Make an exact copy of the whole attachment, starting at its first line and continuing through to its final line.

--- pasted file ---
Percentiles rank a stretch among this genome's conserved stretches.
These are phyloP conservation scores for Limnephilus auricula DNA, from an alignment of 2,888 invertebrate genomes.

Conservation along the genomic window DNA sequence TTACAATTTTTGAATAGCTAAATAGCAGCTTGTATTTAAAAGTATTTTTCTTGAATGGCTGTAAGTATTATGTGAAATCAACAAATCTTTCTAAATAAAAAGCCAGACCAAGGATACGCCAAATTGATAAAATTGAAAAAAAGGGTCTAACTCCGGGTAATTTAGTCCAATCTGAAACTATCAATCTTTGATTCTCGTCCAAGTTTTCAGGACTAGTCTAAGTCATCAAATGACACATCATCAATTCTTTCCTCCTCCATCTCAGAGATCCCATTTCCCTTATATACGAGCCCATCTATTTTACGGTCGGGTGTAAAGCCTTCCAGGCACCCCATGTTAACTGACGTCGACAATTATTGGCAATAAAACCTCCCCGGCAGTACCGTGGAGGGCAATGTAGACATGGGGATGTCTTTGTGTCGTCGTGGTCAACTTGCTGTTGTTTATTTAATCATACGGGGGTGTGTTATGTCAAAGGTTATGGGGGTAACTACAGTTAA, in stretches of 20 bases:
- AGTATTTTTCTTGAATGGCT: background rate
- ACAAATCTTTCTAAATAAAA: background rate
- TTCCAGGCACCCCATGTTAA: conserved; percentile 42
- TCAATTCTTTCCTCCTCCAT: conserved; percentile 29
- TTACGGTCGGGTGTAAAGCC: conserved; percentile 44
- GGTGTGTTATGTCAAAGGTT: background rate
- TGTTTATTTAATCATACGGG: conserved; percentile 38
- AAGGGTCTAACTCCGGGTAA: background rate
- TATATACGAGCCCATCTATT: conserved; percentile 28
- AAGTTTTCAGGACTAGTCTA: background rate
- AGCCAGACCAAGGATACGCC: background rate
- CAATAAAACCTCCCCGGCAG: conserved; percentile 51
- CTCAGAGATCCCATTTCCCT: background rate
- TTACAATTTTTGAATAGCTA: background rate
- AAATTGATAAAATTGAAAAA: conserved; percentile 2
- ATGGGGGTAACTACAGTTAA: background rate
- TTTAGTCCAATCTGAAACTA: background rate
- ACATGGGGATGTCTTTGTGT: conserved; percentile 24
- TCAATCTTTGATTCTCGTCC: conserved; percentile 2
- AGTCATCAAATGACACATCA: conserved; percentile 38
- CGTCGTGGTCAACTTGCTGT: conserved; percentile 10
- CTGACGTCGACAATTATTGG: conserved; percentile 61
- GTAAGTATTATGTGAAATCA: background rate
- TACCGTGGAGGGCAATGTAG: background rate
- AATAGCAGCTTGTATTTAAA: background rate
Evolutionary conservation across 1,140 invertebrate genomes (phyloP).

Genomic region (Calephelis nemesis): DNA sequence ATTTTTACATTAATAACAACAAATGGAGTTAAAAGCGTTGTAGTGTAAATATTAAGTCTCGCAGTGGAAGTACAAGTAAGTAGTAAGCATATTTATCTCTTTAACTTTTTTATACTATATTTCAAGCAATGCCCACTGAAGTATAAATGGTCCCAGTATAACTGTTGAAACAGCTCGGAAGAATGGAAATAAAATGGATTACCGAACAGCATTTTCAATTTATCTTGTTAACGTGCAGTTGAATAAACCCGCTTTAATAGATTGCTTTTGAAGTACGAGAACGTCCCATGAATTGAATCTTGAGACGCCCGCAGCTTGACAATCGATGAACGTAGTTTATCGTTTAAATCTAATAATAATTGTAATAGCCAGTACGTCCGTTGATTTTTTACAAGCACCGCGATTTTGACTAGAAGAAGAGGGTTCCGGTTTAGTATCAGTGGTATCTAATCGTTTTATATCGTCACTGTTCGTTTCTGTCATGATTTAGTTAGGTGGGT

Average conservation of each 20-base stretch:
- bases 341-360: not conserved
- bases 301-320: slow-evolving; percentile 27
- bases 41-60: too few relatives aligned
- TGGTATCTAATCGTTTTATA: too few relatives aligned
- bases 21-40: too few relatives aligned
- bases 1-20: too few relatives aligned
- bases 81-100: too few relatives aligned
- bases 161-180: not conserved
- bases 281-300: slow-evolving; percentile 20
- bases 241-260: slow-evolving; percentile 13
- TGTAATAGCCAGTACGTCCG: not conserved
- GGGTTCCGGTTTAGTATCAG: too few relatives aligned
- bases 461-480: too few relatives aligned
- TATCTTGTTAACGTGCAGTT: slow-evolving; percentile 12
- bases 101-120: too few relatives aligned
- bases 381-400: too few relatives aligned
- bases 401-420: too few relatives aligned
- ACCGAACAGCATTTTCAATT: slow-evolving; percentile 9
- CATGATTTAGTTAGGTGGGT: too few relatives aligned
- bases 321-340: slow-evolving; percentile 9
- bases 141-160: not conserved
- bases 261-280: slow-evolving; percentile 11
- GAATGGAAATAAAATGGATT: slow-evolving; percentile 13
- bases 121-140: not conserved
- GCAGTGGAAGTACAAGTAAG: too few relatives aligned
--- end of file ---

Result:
Percentiles rank a stretch among this genome's conserved stretches.
These are phyloP conservation scores for Limnephilus auricula DNA, from an alignment of 2,888 invertebrate genomes.

Conservation along the genomic window DNA sequence TTACAATTTTTGAATAGCTAAATAGCAGCTTGTATTTAAAAGTATTTTTCTTGAATGGCTGTAAGTATTATGTGAAATCAACAAATCTTTCTAAATAAAAAGCCAGACCAAGGATACGCCAAATTGATAAAATTGAAAAAAAGGGTCTAACTCCGGGTAATTTAGTCCAATCTGAAACTATCAATCTTTGATTCTCGTCCAAGTTTTCAGGACTAGTCTAAGTCATCAAATGACACATCATCAATTCTTTCCTCCTCCATCTCAGAGATCCCATTTCCCTTATATACGAGCCCATCTATTTTACGGTCGGGTGTAAAGCCTTCCAGGCACCCCATGTTAACTGACGTCGACAATTATTGGCAATAAAACCTCCCCGGCAGTACCGTGGAGGGCAATGTAGACATGGGGATGTCTTTGTGTCGTCGTGGTCAACTTGCTGTTGTTTATTTAATCATACGGGGGTGTGTTATGTCAAAGGTTATGGGGGTAACTACAGTTAA, in stretches of 20 bases:
- AGTATTTTTCTTGAATGGCT: background rate
- ACAAATCTTTCTAAATAAAA: background rate
- TTCCAGGCACCCCATGTTAA: conserved; percentile 42
- TCAATTCTTTCCTCCTCCAT: conserved; percentile 29
- TTACGGTCGGGTGTAAAGCC: conserved; percentile 44
- GGTGTGTTATGTCAAAGGTT: background rate
- TGTTTATTTAATCATACGGG: conserved; percentile 38
- AAGGGTCTAACTCCGGGTAA: background rate
- TATATACGAGCCCATCTATT: conserved; percentile 28
- AAGTTTTCAGGACTAGTCTA: background rate
- AGCCAGACCAAGGATACGCC: background rate
- CAATAAAACCTCCCCGGCAG: conserved; percentile 51
- CTCAGAGATCCCATTTCCCT: background rate
- TTACAATTTTTGAATAGCTA: background rate
- AAATTGATAAAATTGAAAAA: conserved; percentile 2
- ATGGGGGTAACTACAGTTAA: background rate
- TTTAGTCCAATCTGAAACTA: background rate
- ACATGGGGATGTCTTTGTGT: conserved; percentile 24
- TCAATCTTTGATTCTCGTCC: conserved; percentile 2
- AGTCATCAAATGACACATCA: conserved; percentile 38
- CGTCGTGGTCAACTTGCTGT: conserved; percentile 10
- CTGACGTCGACAATTATTGG: conserved; percentile 61
- GTAAGTATTATGTGAAATCA: background rate
- TACCGTGGAGGGCAATGTAG: background rate
- AATAGCAGCTTGTATTTAAA: background rate
Evolutionary conservation across 1,140 invertebrate genomes (phyloP).

Genomic region (Calephelis nemesis): DNA sequence ATTTTTACATTAATAACAACAAATGGAGTTAAAAGCGTTGTAGTGTAAATATTAAGTCTCGCAGTGGAAGTACAAGTAAGTAGTAAGCATATTTATCTCTTTAACTTTTTTATACTATATTTCAAGCAATGCCCACTGAAGTATAAATGGTCCCAGTATAACTGTTGAAACAGCTCGGAAGAATGGAAATAAAATGGATTACCGAACAGCATTTTCAATTTATCTTGTTAACGTGCAGTTGAATAAACCCGCTTTAATAGATTGCTTTTGAAGTACGAGAACGTCCCATGAATTGAATCTTGAGACGCCCGCAGCTTGACAATCGATGAACGTAGTTTATCGTTTAAATCTAATAATAATTGTAATAGCCAGTACGTCCGTTGATTTTTTACAAGCACCGCGATTTTGACTAGAAGAAGAGGGTTCCGGTTTAGTATCAGTGGTATCTAATCGTTTTATATCGTCACTGTTCGTTTCTGTCATGATTTAGTTAGGTGGGT

Average conservation of each 20-base stretch:
- bases 341-360: not conserved
- bases 301-320: slow-evolving; percentile 27
- bases 41-60: too few relatives aligned
- TGGTATCTAATCGTTTTATA: too few relatives aligned
- bases 21-40: too few relatives aligned
- bases 1-20: too few relatives aligned
- bases 81-100: too few relatives aligned
- bases 161-180: not conserved
- bases 281-300: slow-evolving; percentile 20
- bases 241-260: slow-evolving; percentile 13
- TGTAATAGCCAGTACGTCCG: not conserved
- GGGTTCCGGTTTAGTATCAG: too few relatives aligned
- bases 461-480: too few relatives aligned
- TATCTTGTTAACGTGCAGTT: slow-evolving; percentile 12
- bases 101-120: too few relatives aligned
- bases 381-400: too few relatives aligned
- bases 401-420: too few relatives aligned
- ACCGAACAGCATTTTCAATT: slow-evolving; percentile 9
- CATGATTTAGTTAGGTGGGT: too few relatives aligned
- bases 321-340: slow-evolving; percentile 9
- bases 141-160: not conserved
- bases 261-280: slow-evolving; percentile 11
- GAATGGAAATAAAATGGATT: slow-evolving; percentile 13
- bases 121-140: not conserved
- GCAGTGGAAGTACAAGTAAG: too few relatives aligned